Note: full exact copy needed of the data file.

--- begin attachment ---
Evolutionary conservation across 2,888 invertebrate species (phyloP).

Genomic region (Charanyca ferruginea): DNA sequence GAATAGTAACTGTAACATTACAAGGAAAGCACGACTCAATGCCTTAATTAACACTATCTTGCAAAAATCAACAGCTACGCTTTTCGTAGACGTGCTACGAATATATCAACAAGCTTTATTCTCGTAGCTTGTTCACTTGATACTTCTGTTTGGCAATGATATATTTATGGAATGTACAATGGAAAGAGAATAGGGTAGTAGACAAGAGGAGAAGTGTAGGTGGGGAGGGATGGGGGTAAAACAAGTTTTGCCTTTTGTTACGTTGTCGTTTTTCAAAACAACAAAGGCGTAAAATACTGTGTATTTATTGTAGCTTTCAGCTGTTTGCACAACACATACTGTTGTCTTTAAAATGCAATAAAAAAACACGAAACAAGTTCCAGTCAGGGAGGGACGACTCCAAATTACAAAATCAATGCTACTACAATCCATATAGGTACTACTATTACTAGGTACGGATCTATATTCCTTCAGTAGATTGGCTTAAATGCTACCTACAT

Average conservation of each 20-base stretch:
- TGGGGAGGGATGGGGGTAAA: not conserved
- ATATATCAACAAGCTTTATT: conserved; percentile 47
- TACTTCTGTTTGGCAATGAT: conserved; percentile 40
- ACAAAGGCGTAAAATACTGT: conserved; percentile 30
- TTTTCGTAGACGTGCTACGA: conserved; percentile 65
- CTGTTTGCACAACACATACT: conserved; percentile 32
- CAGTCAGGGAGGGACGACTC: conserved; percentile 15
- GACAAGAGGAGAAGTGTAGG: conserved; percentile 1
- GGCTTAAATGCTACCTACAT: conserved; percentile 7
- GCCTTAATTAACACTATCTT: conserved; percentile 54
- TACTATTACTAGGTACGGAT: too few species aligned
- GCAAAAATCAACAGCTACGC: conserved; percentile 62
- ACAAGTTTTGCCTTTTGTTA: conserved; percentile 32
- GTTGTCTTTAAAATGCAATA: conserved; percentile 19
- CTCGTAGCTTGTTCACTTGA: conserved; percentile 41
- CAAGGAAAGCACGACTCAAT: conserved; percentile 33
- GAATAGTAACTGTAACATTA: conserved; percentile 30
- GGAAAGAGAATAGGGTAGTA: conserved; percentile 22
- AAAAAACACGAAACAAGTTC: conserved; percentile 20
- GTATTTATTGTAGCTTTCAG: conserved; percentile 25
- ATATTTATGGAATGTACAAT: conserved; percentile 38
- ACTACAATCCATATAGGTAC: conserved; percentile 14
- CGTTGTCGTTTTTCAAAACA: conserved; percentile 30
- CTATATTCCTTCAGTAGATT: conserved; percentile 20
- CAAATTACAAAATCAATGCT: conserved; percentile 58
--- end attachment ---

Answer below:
Evolutionary conservation across 2,888 invertebrate species (phyloP).

Genomic region (Charanyca ferruginea): DNA sequence GAATAGTAACTGTAACATTACAAGGAAAGCACGACTCAATGCCTTAATTAACACTATCTTGCAAAAATCAACAGCTACGCTTTTCGTAGACGTGCTACGAATATATCAACAAGCTTTATTCTCGTAGCTTGTTCACTTGATACTTCTGTTTGGCAATGATATATTTATGGAATGTACAATGGAAAGAGAATAGGGTAGTAGACAAGAGGAGAAGTGTAGGTGGGGAGGGATGGGGGTAAAACAAGTTTTGCCTTTTGTTACGTTGTCGTTTTTCAAAACAACAAAGGCGTAAAATACTGTGTATTTATTGTAGCTTTCAGCTGTTTGCACAACACATACTGTTGTCTTTAAAATGCAATAAAAAAACACGAAACAAGTTCCAGTCAGGGAGGGACGACTCCAAATTACAAAATCAATGCTACTACAATCCATATAGGTACTACTATTACTAGGTACGGATCTATATTCCTTCAGTAGATTGGCTTAAATGCTACCTACAT

Average conservation of each 20-base stretch:
- TGGGGAGGGATGGGGGTAAA: not conserved
- ATATATCAACAAGCTTTATT: conserved; percentile 47
- TACTTCTGTTTGGCAATGAT: conserved; percentile 40
- ACAAAGGCGTAAAATACTGT: conserved; percentile 30
- TTTTCGTAGACGTGCTACGA: conserved; percentile 65
- CTGTTTGCACAACACATACT: conserved; percentile 32
- CAGTCAGGGAGGGACGACTC: conserved; percentile 15
- GACAAGAGGAGAAGTGTAGG: conserved; percentile 1
- GGCTTAAATGCTACCTACAT: conserved; percentile 7
- GCCTTAATTAACACTATCTT: conserved; percentile 54
- TACTATTACTAGGTACGGAT: too few species aligned
- GCAAAAATCAACAGCTACGC: conserved; percentile 62
- ACAAGTTTTGCCTTTTGTTA: conserved; percentile 32
- GTTGTCTTTAAAATGCAATA: conserved; percentile 19
- CTCGTAGCTTGTTCACTTGA: conserved; percentile 41
- CAAGGAAAGCACGACTCAAT: conserved; percentile 33
- GAATAGTAACTGTAACATTA: conserved; percentile 30
- GGAAAGAGAATAGGGTAGTA: conserved; percentile 22
- AAAAAACACGAAACAAGTTC: conserved; percentile 20
- GTATTTATTGTAGCTTTCAG: conserved; percentile 25
- ATATTTATGGAATGTACAAT: conserved; percentile 38
- ACTACAATCCATATAGGTAC: conserved; percentile 14
- CGTTGTCGTTTTTCAAAACA: conserved; percentile 30
- CTATATTCCTTCAGTAGATT: conserved; percentile 20
- CAAATTACAAAATCAATGCT: conserved; percentile 58